Wyoming County Receives $65,534:
Four area non-profits awarded
more than $210,000 in teen funding
Four non-profits in Wyoming, Genesee, and Orleans counties have received more than $210,000 in grants for afterschool programs aimed at serving teens. The money was awarded by Generator Z, a platform established in 2020 for teens to re-imagine the future of afterschool activities. The organization announced 93 grants on Tuesday for non-profit afterschool providers serving teens in Western New York and Southeast Michigan.
Generator Z is driven by teens and powered by Lakeshore Connections with support from the Ralph C. Wilson, Jr. Foundation. Grants ranging between $10,000 and $100,000 were awarded to providers with the strongest teen-centered after-school ideas.
“Often teens are told that they can’t really have a voice, but Generator Z did the opposite,” said Zoey L., a 14-year-old ‘Generator’ from Western New York, in a news release. “It got me out of my comfort zone which is good because I usually like to stay in my own bubble. I shared my own story and then saw after school providers do an amazing job responding to Generator insights.
“They developed and pitched programs that sounded fun and could help motivate more teens to join after school programs,” she continued. “I like the way that providers took specific examples from a teen’s story and then showed how it impacted or inspired their program.”
More than 1,000 teen “Generators” were invited last year to share their vision for the future of afterschool on generatorz.org. Their stories were published this past January, providing young people ages 13 to 18 with a podium during a time when their everyday lives were disrupted by a global pandemic, racial injustice, and political tension.
Non-profit after school providers were then invited to apply for grants that responded to the Generators’ stories. A committee of teens, adult allies and near-peers served as judges to recommend and prioritize grant support. Local recipients included:
“Currently Wyoming County does not have a community center type location and the current YMCA facility does not have a place for area teens to go to for programs and services that fit their needs,” the GLOW YMCA wrote in its pitch on the Generator Z website.
■ In Genesee County, GO! Art received $35,000 for it’s EXPLORE ART! concept.
The idea is to develop a “community center for teens” that is directed by a team of teens who share a passion for arts and culture, along with a vision for a place to make their vision happen, and to share it. GO! Art pitched the idea teens can use their podcast studio for teens to put out as often as they wish to try a new art.
“We want the opportunity for teens to try a new art — something they might not even know about, but when they hear other kids talk about the process or the outcome, or the way they felt participating, they want to try too,” GO! Art wrote in its pitch on Generator Z website. “We also want the opportunity to spend time with the art form that is well loved – well known — and to share it. Maybe it’s a first ever makeup design, or a chance to share cultural symbols in jewelry or food. Maybe it’s an amazing performance — music, dance, spoken word! Maybe it’s animation — a cartoon series or animated shorts that share experiences, feelings, dreams, and hopes.”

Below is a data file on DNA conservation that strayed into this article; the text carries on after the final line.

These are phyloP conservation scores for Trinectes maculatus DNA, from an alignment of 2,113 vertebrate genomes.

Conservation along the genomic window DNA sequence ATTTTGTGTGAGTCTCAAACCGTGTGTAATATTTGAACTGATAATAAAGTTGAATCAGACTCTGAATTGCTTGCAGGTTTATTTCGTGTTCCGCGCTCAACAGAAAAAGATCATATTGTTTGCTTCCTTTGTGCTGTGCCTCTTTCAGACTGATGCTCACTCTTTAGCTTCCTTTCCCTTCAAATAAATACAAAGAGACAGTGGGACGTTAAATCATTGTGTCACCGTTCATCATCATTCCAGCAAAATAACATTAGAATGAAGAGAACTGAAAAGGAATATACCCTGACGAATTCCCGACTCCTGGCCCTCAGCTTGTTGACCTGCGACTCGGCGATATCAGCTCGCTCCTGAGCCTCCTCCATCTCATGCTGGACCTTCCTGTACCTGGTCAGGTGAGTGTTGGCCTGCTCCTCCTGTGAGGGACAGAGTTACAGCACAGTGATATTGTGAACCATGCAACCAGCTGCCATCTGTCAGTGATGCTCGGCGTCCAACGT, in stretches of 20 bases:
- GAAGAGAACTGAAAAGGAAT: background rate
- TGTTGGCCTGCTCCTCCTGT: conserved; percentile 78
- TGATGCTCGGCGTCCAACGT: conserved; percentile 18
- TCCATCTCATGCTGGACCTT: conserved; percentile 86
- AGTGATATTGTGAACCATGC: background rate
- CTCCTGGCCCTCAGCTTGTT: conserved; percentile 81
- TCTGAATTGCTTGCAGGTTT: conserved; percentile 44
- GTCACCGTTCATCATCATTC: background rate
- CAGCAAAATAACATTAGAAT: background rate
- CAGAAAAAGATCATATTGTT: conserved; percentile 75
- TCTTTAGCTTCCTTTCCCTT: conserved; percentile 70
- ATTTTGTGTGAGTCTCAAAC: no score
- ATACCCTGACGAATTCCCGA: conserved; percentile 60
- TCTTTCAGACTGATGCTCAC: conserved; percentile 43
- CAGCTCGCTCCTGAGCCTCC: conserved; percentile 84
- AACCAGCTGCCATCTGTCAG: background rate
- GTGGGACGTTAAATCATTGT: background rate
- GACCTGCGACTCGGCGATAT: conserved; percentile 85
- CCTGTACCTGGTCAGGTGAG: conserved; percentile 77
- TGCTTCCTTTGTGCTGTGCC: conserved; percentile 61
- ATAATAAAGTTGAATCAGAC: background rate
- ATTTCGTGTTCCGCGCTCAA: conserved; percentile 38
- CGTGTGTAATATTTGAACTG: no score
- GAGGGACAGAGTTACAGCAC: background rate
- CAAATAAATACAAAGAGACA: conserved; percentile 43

■ Funding worth $95,000 was awarded to the Orleans County YMCA in Medina to convert 4,500 square feet into a Teen Center, where youth will have a safe space of belonging with old and new friends.
Greg Reed, executive director for the Orleans County YMCA, said the Orleans County YMCA was part of the initial process before the grant even became a grant. The teens opinion count survey which happened over two years ago drove the grant, and helped get local teens’ opinions from local school districts. Reed said the first steps for the Orleans County YMCA is a lot of planning and getting further opinions from teens.
“The goal for us to do with this money, like I said, is renovating essentially 4,500 square feet of our building to just have an opportunity for teens to come and go,” Reed said. There will be programming, and they hope to have a coffee and smoothie bar.
■ A total of $14,362 was awarded to the Orleans County Cornell Cooperative Extension for Orleans youth to produce food and donate it to local food pantries.
Robert Batt, executive director for the Orleans County CCE, said it was exciting when they received the money — extra so because the 4-H Teen Council helped on the application. “We received funding for the same idea through a different grant, and the 4-H kids wanted to add some scholarships and leadership components to it,” he said. “So they took it and enhanced it with that leadership piece they’re going to do.” Batt said youth can apply and then donate food they grow to pantries. The CCE will refund them farmer’s market value for the food.